During the pre-generic sequence of the film, one is happily surprised by François Ozon’s new opus: one is stricken by the sobriety of the images, and there seems to be someone who has finally dared to direct Fabrice Luchini, instead of letting him ‘Luchinize’ all over the place. But alas! As soon as the credits begin, Ozon’s taste for vain and useless effects is once again to be seen as being too obvious – Ozon tells a story of fascination and voyeurism, seasoned with a touch of frustration of the failed writer. All these ingredients could be those of a masterpiece, but it is not that easy to be Alfred Hitchcock.
Germain (Luchini) is a blasé high-school French teacher, who returns to work after the summer break with his motivation at a very low ebb. His married life is not the most thrilling either, with his gallery-owning wife (Kristin Scott-Thomas). Among Germain’s boring pupils, who can hardly master writing a two-page essay about their last week-end, is Claude (Ernst Umhauer).
Claude’s essay is far more interesting and well written than those of his pals. There is just one issue – in his paper, Claude describes how he has managed to gain the confidence of one of his school friends, Raphaël (Bastien Ughetto), with his only intention being to enter his house, which he badly wants to visit, because Claude is fascinated by his middle-class family. He wants to study them like an entomologist and his purpose is to describe their dull way of life without mercy. Claude’s essay ends with the line ‘To be continued…’ and, from that moment on, Germain is hooked to the story. Soon convinced that Claude has the talent to become a writer – the one he will never be himself ? – he will do anything to encourage him to write a ‘sequel’.
And Dans la maison is all about the concept of American TV series and their universe from the beginning – even though the film is inspired by a Spanish play by Juan Mayorga and the action is supposed to take place in the suburbs of Paris, the white wooden fronts of the houses and the perfectly manicured gardens could easily be those of Desperate Housewives’ Wisteria Lane. The woolly excuse of the high-school being part of a pilot project justifies the reintroduction of uniforms, adding a touch of ‘college movie to the look of the film’, and so there we are. Evolving in a totally unreal yet vain and not even really aesthetically pleasing manner, set in an implausible story in which even the main characters do not seem to know what to do – it’s welcome to Air Ozon!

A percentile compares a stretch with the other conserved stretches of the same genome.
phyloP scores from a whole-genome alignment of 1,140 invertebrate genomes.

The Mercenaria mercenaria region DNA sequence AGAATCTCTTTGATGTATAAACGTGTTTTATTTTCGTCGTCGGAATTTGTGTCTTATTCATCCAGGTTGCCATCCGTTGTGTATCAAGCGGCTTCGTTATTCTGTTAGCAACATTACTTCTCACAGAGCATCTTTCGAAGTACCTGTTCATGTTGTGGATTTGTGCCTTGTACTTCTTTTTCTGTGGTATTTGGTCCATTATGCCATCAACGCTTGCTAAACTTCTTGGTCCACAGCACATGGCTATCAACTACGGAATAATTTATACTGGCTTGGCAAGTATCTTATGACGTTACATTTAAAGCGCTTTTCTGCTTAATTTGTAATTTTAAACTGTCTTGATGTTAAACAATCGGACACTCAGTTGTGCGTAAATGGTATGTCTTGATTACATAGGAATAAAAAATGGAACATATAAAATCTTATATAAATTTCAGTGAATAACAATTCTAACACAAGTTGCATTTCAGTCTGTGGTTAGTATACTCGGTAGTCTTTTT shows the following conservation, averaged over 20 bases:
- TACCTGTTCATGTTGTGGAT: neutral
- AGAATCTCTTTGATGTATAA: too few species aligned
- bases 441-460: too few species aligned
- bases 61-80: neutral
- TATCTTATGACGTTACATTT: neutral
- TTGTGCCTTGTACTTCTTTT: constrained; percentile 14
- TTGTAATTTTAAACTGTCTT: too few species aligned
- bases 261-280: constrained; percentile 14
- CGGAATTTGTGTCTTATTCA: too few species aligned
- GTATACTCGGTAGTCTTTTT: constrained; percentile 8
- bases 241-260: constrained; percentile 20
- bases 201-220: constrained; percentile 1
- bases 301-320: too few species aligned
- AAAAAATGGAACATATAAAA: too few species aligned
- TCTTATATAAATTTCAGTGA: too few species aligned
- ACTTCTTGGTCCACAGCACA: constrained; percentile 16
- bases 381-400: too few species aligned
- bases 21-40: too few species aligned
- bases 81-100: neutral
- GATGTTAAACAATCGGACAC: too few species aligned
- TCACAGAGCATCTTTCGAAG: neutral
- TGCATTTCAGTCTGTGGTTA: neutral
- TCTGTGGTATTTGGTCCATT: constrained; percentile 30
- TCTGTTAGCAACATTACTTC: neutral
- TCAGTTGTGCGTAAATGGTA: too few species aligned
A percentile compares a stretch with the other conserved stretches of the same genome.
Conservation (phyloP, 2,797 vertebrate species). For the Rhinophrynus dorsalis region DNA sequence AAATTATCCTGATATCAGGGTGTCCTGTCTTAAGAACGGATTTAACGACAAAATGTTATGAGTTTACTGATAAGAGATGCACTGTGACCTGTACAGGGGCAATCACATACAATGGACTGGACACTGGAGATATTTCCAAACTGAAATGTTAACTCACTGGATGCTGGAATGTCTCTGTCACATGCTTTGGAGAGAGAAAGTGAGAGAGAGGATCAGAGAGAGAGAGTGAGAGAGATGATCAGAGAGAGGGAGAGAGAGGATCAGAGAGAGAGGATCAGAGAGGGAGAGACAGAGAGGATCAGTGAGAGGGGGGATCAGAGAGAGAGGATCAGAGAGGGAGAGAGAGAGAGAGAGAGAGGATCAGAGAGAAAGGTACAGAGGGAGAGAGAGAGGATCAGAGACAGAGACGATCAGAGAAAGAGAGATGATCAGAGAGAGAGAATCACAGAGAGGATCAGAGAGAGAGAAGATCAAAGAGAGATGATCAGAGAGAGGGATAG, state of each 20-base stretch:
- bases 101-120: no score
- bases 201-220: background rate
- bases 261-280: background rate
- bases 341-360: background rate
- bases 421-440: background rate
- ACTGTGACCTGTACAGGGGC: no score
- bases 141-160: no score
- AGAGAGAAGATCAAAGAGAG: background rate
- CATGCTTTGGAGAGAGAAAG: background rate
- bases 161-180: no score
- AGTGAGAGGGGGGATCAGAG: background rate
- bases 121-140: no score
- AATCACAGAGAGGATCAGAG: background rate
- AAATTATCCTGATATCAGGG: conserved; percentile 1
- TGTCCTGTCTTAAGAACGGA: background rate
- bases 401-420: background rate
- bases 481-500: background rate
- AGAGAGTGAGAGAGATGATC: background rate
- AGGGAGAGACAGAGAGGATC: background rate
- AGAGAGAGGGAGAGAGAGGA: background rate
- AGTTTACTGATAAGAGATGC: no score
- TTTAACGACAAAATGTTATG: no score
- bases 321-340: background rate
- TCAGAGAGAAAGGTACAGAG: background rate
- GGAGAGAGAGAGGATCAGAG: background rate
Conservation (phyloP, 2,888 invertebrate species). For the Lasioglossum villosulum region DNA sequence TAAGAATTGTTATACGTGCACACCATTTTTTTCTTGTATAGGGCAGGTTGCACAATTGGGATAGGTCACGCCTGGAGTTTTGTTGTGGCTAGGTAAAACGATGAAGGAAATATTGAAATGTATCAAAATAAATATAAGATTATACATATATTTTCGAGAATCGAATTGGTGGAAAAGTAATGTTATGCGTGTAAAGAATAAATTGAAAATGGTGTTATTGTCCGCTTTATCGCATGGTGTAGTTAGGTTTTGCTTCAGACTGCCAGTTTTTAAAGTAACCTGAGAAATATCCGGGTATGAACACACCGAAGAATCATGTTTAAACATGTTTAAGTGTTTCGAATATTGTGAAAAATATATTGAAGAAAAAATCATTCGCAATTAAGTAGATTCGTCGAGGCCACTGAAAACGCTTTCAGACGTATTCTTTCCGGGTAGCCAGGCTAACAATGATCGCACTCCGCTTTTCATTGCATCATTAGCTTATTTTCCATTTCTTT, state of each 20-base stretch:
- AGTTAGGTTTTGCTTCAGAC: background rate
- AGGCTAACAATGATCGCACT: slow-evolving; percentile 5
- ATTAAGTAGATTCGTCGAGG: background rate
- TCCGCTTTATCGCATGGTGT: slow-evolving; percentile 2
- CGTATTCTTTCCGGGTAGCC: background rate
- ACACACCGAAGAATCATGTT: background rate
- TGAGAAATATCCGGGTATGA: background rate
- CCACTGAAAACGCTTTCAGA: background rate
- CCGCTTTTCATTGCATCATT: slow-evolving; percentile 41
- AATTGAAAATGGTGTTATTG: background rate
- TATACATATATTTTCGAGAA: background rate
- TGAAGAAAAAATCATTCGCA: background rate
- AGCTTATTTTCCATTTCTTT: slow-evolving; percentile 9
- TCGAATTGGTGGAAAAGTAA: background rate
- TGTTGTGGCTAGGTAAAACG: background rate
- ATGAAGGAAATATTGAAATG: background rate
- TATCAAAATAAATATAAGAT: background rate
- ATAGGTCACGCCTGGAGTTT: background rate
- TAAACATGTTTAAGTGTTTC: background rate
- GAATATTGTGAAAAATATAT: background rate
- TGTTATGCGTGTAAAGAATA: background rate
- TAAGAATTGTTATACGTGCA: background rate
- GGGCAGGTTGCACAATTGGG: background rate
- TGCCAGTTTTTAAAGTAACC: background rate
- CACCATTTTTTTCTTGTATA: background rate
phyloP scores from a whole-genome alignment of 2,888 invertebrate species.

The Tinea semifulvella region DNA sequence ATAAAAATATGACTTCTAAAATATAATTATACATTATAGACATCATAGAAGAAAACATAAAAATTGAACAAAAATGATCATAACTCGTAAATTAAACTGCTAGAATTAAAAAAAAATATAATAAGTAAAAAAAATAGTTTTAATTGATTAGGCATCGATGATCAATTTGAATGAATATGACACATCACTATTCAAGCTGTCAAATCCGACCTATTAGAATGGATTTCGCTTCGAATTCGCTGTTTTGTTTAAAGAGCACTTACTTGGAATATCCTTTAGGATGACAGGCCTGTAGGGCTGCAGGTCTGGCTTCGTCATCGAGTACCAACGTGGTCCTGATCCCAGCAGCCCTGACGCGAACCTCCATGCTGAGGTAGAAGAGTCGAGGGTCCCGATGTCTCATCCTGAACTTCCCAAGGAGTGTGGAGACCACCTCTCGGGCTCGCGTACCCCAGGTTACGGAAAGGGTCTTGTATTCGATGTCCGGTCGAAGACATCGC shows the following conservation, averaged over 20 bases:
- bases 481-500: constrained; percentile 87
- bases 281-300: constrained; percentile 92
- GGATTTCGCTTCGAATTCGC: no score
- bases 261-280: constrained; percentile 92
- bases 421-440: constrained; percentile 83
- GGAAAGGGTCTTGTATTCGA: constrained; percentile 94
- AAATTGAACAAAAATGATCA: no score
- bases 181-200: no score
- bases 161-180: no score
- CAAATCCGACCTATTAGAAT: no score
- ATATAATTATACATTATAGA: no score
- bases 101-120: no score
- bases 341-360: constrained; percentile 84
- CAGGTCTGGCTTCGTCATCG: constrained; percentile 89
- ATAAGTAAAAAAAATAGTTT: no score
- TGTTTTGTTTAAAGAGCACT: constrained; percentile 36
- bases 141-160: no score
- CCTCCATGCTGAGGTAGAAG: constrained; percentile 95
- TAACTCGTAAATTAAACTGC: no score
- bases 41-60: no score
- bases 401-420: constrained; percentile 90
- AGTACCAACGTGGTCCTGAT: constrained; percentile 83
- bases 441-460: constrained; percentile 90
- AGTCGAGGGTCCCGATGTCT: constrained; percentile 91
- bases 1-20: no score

A social satire delivering highly caricatured messages on education, contemporary art and married life? A thriller involving a peeping tom with a gay subtext? The least a thriller can do, if it is not properly scary, is to raise the audience’s interest until the plot is solved. But here comes Ozon’s killer: he simply does not know how to end his film. Why bother with such a detail, when you can make your main character think out loud: ‘How on earth could this all end?’. Bad news – in a film, the saying ‘a fault confessed is half redressed’ is in fact always untrue, and playing with genre movies is simply a bad idea without an excellent script.
105 mins. In French.